• rate this

    Comment number 53.

    Chiz and Double Chiz

    RIP Molesworth
    The japanese POW camp/British prisoners drawings were also iconic

    Comedy will now be Cave.

  • rate this

    Comment number 52.

    Big influence on me and so many others, so often imitated but no-one ever came close, nor will they. RIP Ronald Searle.

  • rate this

    Comment number 51.

    Ronald Searle was a GEENIUS as any fule kno and winner of the mrs joyful prize for raffia work.

  • rate this

    Comment number 50.

    My wife is fortunate enough to have a number of Ronalds' original drawings. Their powerful use of line, vitality and character are a joy to behold. Truly a great artist and a bastion of the virtues of draughtsmanship who will be greatly missed.

  • rate this

    Comment number 49.

    I remember 'Down with Skool' and the Oddbins brochures well. His anarchic humour will be sadly missed. Good luck to you, where ever you are.

  • rate this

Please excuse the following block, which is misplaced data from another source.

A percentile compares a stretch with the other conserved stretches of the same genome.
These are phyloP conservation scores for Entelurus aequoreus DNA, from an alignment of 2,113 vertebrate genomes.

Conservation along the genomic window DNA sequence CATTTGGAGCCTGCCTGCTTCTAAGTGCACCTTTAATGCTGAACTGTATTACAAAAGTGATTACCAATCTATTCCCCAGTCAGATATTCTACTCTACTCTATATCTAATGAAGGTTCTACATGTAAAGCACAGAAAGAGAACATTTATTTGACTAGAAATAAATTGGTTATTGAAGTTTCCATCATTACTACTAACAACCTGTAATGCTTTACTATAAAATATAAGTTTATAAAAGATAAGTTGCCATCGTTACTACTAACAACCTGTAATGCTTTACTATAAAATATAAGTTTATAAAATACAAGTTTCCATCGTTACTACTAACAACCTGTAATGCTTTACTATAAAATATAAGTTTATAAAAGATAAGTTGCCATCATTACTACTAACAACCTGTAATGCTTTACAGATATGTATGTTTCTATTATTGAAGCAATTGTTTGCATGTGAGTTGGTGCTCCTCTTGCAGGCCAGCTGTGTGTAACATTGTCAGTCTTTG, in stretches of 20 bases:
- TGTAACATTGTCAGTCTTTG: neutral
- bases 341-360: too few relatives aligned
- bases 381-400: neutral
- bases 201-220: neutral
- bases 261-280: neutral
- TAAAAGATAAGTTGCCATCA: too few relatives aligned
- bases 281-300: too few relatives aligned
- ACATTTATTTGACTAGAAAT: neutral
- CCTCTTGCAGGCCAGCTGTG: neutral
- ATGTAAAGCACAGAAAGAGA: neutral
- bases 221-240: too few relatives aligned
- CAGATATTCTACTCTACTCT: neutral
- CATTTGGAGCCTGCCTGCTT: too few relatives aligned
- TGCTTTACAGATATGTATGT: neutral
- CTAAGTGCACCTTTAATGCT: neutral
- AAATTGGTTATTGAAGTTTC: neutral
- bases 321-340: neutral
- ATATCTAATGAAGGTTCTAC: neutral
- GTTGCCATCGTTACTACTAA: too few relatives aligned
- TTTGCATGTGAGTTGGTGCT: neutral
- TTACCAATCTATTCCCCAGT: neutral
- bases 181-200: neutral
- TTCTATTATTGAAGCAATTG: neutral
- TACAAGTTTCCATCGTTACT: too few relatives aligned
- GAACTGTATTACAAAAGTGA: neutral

Comment number 48.

    Superb illustrator. Thought i detected his hand in the musical version of Scrooge with Albert Finney over Christmas. A really unique style which is instantly recognisable and striking. A sad loss. I hope the BBC might extend this piece to a fuller appreciation of his work - it is richly deserved.

  • rate this

    Comment number 47.

    As usual the BBC miss the mark, and mis-judge public sentiment by a country mile. A man who offered so much more than St Trinians.

    Come on BBC, lets have a proper tribute.

  • rate this

    Comment number 46.

    I remember Ronald Searle's wonderful drawings of Molesworth in my well-thumbed copy of 'Down With Skool!', obtained from my school book club for the princely sum of about 25p many years ago. The creativity and wit in his art is, for me, unparalleled and I was delighted when my local bookstore decorated the walls of their cafe with his work.

    Ronald, no chiz; you'll be missed, as any fule kno.

  • rate this

    Comment number 45.

    In addition to my post below, here's the link to my tribute to Ronald:

  • rate this

    Comment number 44.

    Chiz chiz he woz grate as any fule kno

  • rate this

    Comment number 43.

    Ronald was my hero for as long as I can think back. In 2009 I met him and Monica, together with my friend Matt Jones from the R Searle Tribute blog. People say that you shouldn't meet your heroes. I'm glad I did. Ronald was a remarkable man; witty intelligent passionate and kind. I animated this 2010: CLICK